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Greece is having trouble paying its debt, and markets around the world are taking a hit.
Alexis Tsipras, Greece's prime minister, announced a July 5 referendum to allow citizens to vote on whether to accept the repayment terms offered by the country's creditors, The New York Times reports. Meantime, banks and markets have been shut down.
Is a 'Grexit' imminent?
There's worry over whether Greece will miss Tuesday's due date for repayment of a loan, worth about $1.8 billion, to the International Monetary Fund. If it fails to pay the debt, it could send the country into default and threaten its future in the eurozone.
Markets worldwide are plunging because of the news, most notably in Europe and Asia. The United States is less affected by it, so long as the chaos is cleared up soon.
The Washington Post explains:
"If the Greek crisis is prolonged, a flight-to-safety in U.S. Treasury bonds could bolster the dollar, crimping exports and economic growth."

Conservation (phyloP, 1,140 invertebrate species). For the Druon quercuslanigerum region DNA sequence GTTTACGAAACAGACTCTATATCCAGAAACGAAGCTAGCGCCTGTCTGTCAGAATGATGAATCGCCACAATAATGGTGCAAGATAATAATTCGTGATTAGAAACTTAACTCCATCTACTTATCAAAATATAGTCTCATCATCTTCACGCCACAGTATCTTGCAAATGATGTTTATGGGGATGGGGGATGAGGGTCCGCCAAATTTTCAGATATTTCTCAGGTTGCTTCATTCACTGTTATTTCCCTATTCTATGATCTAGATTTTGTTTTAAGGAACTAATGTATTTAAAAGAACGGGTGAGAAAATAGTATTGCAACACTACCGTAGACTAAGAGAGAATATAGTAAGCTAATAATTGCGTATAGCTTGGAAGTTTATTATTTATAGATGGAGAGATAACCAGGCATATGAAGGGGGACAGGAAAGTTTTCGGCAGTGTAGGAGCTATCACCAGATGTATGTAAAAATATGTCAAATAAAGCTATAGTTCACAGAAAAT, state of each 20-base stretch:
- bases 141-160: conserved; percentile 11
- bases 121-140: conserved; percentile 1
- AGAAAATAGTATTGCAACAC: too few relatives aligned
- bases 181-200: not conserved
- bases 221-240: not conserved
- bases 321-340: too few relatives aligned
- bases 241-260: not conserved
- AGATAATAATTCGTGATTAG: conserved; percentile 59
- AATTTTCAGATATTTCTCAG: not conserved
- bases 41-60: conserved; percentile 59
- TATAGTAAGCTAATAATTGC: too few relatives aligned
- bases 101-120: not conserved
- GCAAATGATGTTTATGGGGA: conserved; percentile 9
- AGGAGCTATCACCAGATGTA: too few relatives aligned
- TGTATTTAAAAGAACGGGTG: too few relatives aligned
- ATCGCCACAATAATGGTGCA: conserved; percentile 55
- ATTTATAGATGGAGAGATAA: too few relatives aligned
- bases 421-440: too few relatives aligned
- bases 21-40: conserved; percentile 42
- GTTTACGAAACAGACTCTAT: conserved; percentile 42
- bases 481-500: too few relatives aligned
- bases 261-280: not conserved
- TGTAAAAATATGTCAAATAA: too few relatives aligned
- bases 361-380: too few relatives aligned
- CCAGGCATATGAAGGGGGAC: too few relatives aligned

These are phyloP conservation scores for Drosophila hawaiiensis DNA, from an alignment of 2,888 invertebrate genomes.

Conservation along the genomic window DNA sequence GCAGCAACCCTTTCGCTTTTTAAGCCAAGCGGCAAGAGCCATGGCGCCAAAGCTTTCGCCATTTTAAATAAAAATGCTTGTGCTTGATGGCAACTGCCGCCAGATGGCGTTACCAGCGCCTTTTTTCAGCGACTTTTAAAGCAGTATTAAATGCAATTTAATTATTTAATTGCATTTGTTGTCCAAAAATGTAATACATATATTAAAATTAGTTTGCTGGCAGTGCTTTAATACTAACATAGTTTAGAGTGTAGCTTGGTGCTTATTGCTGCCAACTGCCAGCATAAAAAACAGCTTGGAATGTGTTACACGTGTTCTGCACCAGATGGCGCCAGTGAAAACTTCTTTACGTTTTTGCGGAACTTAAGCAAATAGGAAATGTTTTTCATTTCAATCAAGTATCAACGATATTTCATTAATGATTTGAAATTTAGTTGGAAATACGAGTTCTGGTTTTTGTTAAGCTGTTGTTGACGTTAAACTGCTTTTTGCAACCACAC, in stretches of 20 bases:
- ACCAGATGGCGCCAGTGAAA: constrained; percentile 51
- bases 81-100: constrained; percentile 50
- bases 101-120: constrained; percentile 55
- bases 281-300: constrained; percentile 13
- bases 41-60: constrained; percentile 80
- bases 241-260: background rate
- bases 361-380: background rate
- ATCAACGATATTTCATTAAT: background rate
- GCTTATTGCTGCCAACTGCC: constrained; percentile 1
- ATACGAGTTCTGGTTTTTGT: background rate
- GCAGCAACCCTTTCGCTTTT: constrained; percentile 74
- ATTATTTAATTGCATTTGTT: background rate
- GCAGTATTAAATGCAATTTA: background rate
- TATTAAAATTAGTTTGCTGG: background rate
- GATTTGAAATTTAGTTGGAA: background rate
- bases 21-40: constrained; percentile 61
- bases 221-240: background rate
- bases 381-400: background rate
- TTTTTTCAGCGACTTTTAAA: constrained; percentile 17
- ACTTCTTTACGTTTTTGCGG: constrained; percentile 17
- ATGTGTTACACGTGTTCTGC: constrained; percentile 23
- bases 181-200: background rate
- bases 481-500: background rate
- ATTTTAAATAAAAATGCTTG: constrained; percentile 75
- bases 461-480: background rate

How the Greek crisis affects rates
In Bankrate's latest survey of interest rates, the average 30-year fixed-rate mortgage rose from 4.13% to 4.16% and many industry experts predicted the rate to continue rising. This was before the most recent Greek drama made headlines.
The housing market has been seeing an increase an activity as borrowers expect rates to move higher in the coming months, once the Federal Reserve begins gradually raising the federal funds rate. It was widely predicted that the central bank would start its rate hike in September, but that could change if the Greek crisis evolves into something more far-reaching.